Use a fun photo transfer method from paper to wood to make this gorgeous DIY Photo Planter, perfect for Mother’s Day or any other gift!
So after I made my totally fun DIY luggage tags, I got the idea for this project, a DIY photo planter for Mother’s Day.
If your mom is anything like mine, besides being wonderful, she’s also the kind of mom who, when you ask what you can get her for Mother’s Day says, “Oh, I don’t need anything.” And she actually means it, so sometimes, if we’re able to be together, we’ll go do something instead.
But other years, I still want to send her something. You know, because she’s my mom! And I love her! So a few years ago, instead of just regular flowers, I thought this photo planter would be a fun twist. I’m so excited because it turned out exactly how I imagined in my head.
I was going for a kind of farmhouse rustic, distressed look, but if that’s not your thing, don’t worry, I have a suggestion later on, just keep reading the tutorial. Here’s how I did it…
DIY Photo Planter Supply List
Photos printed in black and white on a LASER printer
DIY Photo Planter Instructions
1 . Measure your planter and size and print your photos. Mine was 4″ square so I sized my photo about 3 3/4″ square. The most important thing for this project is to make sure that you print your photos on a laser printer not an inkjet. A laser printer is the kind that uses toner, not ink cartridges. This project won’t work with inkjet prints because they are water soluble. The photos of mine that were darker like the ones on the right below, versus very light like the ones on the left below, transferred better.
(our gorgeous pics are courtesy of Cadence & Eli, if you live in Minneapolis/St. Paul, hire them, they’re awesome)
Note: if you purchase the planter that I linked to here, just note that while I was really happy with the quality, the color is grayer than the photo on amazon. Here’s a better shot of mine. I actually like this color better so I was fine with it.2. Cut your photos out.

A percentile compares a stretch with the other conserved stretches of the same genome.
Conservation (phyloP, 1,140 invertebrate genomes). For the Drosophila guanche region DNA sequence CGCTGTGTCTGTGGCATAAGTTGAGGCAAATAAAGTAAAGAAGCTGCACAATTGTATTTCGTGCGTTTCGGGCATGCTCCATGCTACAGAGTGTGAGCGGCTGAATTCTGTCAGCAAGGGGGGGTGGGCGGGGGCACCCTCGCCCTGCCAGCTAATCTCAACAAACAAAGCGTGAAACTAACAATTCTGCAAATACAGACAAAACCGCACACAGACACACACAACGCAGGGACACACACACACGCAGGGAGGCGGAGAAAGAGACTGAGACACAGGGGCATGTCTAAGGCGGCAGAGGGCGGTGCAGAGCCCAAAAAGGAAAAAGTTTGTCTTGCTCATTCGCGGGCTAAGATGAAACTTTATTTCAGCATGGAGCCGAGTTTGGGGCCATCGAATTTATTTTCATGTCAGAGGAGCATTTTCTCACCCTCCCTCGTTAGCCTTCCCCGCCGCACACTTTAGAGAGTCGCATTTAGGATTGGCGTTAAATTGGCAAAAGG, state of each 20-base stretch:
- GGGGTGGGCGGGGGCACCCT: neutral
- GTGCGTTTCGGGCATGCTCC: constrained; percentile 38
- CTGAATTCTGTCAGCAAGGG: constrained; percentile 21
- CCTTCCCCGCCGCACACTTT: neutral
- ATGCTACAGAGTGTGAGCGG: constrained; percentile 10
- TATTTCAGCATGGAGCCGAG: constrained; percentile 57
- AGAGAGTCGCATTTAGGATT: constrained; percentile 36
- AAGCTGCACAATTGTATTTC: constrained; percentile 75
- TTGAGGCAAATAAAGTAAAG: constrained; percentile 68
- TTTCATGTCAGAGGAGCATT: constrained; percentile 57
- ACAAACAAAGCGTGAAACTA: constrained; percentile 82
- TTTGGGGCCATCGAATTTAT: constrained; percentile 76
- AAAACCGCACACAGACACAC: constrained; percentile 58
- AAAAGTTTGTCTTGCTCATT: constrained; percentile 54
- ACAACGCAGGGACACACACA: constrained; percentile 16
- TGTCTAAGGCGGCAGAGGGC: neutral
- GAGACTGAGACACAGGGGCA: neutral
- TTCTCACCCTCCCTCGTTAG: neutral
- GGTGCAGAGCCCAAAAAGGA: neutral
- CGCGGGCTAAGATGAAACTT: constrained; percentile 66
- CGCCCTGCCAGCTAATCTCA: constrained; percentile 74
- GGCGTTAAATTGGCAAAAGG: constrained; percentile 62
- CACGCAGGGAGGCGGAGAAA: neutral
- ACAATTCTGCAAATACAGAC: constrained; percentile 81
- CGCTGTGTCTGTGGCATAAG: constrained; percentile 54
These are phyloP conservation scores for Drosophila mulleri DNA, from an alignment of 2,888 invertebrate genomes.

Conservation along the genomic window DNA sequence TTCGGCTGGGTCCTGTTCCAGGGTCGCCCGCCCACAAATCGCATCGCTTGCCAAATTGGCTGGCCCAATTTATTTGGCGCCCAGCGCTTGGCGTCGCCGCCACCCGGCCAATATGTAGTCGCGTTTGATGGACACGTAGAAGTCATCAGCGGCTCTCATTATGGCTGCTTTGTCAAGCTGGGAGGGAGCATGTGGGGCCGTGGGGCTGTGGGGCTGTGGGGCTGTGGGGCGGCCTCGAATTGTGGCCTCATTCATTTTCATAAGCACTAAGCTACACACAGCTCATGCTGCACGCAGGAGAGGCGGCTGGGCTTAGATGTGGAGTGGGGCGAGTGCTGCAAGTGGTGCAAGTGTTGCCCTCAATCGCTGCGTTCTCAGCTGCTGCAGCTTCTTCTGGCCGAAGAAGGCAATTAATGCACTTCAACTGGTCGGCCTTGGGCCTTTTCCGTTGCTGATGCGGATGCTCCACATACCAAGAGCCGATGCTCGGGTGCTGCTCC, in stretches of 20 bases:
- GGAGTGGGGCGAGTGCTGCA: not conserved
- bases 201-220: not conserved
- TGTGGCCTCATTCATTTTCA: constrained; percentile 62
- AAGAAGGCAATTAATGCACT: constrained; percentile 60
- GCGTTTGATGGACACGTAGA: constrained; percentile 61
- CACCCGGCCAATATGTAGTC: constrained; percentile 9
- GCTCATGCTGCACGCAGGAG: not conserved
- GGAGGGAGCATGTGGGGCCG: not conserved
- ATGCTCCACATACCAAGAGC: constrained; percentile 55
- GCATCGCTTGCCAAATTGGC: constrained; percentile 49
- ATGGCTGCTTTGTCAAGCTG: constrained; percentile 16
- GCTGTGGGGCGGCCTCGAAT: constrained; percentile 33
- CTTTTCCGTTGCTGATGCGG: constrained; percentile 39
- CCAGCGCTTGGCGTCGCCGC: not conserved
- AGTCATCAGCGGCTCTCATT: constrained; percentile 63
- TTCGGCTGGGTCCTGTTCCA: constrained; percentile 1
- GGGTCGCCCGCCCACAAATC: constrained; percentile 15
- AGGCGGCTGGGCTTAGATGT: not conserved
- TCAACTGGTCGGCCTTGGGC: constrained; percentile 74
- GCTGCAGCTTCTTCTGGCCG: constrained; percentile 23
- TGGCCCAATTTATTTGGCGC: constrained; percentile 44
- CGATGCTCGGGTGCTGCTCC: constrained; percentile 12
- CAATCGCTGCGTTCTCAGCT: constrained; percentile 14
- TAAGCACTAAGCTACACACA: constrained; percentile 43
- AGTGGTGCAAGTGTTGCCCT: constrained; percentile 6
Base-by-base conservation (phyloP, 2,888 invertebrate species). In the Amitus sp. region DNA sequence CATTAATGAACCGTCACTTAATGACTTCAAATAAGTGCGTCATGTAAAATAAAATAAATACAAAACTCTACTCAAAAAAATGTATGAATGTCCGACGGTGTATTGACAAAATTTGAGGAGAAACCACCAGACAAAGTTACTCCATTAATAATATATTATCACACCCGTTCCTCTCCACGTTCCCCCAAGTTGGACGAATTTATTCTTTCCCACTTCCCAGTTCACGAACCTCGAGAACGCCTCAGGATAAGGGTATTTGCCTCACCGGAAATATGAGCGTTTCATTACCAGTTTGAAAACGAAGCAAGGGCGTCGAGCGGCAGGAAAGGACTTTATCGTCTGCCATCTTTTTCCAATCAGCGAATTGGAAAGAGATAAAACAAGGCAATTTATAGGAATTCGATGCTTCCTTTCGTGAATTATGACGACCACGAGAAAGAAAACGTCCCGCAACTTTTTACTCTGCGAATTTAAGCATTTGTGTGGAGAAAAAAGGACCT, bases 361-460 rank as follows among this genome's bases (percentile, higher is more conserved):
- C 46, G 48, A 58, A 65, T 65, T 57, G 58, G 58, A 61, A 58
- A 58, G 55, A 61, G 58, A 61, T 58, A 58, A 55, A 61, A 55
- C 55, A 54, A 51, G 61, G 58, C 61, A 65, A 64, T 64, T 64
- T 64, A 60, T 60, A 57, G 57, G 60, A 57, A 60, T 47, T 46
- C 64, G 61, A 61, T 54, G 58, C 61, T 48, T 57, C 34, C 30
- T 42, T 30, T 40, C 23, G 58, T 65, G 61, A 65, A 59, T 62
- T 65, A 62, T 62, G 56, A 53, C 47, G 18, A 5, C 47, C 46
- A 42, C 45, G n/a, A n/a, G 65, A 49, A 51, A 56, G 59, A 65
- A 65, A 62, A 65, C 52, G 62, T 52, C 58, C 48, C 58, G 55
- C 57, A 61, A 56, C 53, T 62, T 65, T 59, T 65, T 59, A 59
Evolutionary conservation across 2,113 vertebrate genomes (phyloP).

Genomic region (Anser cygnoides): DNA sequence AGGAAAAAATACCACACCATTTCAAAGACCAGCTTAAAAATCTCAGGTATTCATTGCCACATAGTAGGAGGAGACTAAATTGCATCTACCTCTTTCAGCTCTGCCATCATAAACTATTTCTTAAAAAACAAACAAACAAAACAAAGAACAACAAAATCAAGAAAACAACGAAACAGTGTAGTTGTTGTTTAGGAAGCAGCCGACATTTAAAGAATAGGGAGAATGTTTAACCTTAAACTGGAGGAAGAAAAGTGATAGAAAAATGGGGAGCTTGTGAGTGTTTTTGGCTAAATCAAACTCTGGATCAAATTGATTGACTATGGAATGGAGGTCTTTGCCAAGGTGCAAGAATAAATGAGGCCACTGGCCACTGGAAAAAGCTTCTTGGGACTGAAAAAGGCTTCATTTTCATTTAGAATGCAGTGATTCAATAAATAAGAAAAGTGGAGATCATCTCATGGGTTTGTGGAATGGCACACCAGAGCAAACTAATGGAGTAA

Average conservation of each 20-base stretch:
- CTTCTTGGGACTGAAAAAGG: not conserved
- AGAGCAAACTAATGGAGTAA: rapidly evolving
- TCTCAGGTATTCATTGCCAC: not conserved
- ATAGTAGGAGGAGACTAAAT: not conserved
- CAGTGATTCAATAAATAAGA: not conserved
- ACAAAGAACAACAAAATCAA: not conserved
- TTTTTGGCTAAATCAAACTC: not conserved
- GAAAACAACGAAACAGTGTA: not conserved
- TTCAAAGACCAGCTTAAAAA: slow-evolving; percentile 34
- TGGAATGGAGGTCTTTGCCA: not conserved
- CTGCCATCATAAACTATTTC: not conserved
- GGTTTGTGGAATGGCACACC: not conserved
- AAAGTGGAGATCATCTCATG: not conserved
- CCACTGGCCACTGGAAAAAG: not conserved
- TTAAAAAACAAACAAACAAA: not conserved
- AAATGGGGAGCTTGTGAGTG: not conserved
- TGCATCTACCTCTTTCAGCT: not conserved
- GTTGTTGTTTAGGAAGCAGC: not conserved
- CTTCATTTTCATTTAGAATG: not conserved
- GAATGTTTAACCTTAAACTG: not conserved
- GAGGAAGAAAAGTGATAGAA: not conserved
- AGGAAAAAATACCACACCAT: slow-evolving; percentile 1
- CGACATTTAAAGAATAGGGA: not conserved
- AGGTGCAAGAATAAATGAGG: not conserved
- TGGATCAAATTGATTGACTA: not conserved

3. Apply a thick coat of mod podge to the front of the photos. Really, you want a thick coat.
4. Stick the mod podged photo, photo side down, onto one side of the planter and smooth out any bubbles. Repeat with the other three sides.
5. Let your planter dry overnight. At least 8 hours.
6. The next day, starting with one side, wet that side. You don’t want to submerge the planter or anything but you should soak through the paper (sort of like you would with a temporary tattoo. The photo below is immediately after I got mine wet. After a minute you should start to see the image showing through the whole thing.
7. Start gently rubbing away the paper with your fingertip. If you rub too hard, you might take of bits of the image, so be careful. Let dry and repeat until all the white fuzzy paper bits are gone. It took me about 3 cycles of wet, rub, dry to get my images to look nice and clear.
8. Then coat each image with another coat of matte mod podge to protect it.
9. Finally, plant your plant in the planter. I got this delicious smelling little hyacinth at Trader Joe’s!
As I said, when you use matte mod podge for photo transfers, you will see the background material, in this case, wood grain, through the image. If you’d prefer an opaque image transfer, use transfer medium. In that case, the white parts will actually stay white and you won’t see the wood through the photo.
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